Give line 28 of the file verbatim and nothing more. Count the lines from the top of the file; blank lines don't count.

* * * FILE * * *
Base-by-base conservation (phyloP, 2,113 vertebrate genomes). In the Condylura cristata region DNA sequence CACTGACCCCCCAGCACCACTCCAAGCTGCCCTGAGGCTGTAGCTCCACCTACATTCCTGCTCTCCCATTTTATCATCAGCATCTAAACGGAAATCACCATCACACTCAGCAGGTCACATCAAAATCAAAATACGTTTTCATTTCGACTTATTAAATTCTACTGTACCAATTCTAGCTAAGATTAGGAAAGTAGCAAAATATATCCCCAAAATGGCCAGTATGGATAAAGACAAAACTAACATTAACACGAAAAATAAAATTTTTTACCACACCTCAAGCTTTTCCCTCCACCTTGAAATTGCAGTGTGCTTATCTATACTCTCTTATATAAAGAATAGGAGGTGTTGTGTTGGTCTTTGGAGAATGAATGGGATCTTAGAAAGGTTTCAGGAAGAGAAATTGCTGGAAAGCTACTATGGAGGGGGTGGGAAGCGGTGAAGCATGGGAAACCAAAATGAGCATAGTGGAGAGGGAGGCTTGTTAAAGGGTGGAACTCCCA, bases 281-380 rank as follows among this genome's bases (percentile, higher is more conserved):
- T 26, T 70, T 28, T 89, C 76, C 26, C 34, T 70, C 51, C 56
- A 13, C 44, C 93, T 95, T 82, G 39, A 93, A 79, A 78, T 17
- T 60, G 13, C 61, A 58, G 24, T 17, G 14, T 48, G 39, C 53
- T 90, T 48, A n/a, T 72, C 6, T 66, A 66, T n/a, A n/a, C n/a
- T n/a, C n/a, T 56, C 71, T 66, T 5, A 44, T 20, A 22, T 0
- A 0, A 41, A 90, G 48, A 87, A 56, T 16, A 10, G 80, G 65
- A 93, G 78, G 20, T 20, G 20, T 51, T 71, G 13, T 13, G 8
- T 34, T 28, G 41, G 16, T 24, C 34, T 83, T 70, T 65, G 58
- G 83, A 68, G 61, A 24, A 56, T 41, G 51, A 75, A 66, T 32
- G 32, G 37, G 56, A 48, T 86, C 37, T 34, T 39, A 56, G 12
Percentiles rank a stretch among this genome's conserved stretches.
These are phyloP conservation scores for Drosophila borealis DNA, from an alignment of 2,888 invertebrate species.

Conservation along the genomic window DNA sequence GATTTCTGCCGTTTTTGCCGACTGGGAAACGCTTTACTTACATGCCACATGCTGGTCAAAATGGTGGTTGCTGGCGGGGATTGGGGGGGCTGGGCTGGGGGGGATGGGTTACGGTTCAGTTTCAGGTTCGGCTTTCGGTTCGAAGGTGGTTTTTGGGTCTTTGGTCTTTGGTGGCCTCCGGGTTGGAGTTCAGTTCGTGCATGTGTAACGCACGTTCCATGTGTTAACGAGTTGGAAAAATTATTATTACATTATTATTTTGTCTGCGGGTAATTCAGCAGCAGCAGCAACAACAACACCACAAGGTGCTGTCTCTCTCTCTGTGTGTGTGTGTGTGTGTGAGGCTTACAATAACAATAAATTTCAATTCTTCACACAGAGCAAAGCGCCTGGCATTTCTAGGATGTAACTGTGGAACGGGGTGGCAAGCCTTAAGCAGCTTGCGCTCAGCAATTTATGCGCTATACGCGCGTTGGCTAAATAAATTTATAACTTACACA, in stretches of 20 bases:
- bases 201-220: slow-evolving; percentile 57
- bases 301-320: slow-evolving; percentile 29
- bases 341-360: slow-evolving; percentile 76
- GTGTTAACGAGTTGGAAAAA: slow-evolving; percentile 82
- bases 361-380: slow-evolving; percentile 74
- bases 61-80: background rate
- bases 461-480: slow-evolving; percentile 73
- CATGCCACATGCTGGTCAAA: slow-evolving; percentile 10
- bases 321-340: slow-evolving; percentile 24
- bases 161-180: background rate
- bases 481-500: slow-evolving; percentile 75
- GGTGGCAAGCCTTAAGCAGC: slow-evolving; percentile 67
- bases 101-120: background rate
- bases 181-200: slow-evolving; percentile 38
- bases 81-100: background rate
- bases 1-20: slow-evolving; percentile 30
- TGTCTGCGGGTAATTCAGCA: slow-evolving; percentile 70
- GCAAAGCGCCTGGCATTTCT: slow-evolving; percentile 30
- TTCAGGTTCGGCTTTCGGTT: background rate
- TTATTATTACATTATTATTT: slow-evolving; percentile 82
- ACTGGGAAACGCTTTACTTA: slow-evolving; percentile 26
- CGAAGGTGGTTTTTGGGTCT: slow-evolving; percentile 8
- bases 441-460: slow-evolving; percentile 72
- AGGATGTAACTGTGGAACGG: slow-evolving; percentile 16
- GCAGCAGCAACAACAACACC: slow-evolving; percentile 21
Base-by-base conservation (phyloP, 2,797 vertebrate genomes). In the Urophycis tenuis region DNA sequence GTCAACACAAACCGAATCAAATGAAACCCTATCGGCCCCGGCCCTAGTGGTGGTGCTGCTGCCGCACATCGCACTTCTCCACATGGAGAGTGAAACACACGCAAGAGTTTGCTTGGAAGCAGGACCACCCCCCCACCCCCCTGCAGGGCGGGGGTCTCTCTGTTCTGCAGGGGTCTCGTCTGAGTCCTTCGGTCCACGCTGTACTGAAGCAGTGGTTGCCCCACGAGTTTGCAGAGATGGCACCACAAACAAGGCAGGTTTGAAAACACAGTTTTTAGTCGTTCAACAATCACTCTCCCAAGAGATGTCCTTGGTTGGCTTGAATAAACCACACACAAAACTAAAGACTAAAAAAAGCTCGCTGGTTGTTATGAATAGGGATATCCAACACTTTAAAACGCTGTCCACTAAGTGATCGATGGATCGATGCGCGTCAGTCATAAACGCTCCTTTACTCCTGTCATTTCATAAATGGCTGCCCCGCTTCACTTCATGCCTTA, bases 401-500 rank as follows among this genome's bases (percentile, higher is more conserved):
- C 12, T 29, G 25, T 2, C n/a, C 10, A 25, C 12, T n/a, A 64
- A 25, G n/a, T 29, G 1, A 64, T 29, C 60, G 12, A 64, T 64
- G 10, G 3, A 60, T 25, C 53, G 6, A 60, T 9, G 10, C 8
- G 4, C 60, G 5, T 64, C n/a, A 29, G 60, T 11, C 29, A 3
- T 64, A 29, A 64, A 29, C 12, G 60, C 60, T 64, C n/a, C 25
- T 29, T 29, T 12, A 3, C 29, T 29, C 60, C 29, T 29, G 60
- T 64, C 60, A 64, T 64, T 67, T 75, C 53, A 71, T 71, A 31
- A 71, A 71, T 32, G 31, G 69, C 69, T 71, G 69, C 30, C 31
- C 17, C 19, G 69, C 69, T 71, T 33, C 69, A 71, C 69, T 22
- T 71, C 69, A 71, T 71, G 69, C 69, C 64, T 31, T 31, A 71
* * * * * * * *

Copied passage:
- bases 181-200: slow-evolving; percentile 38